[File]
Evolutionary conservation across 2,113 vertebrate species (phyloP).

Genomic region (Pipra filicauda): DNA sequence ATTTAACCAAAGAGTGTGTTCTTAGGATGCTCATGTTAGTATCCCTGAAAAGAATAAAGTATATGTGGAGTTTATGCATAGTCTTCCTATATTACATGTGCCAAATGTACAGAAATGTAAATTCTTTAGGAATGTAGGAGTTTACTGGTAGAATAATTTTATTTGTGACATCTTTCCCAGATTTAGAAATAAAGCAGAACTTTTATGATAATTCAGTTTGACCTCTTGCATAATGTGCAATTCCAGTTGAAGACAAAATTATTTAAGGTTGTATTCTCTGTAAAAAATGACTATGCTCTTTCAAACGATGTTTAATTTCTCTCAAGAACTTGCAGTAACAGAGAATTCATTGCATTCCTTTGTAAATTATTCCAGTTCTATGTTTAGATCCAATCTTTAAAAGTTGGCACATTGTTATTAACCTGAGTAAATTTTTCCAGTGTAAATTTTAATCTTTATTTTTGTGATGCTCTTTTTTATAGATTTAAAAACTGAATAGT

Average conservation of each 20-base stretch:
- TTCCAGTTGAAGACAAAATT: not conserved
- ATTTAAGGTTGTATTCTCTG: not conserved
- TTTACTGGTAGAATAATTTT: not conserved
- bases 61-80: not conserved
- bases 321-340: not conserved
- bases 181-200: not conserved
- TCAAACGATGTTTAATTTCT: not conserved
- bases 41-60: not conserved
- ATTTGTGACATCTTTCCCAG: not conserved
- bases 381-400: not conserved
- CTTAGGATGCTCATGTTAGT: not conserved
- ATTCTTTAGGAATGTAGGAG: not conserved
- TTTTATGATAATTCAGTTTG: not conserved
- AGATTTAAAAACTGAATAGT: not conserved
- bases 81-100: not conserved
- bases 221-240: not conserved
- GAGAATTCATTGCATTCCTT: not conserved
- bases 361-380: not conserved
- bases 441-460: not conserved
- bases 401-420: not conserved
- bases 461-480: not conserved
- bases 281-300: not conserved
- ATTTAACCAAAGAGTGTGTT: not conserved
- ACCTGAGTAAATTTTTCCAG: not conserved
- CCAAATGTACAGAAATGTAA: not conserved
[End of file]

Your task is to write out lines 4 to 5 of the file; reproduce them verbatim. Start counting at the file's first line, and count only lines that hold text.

- TTCCAGTTGAAGACAAAATT: not conserved
- ATTTAAGGTTGTATTCTCTG: not conserved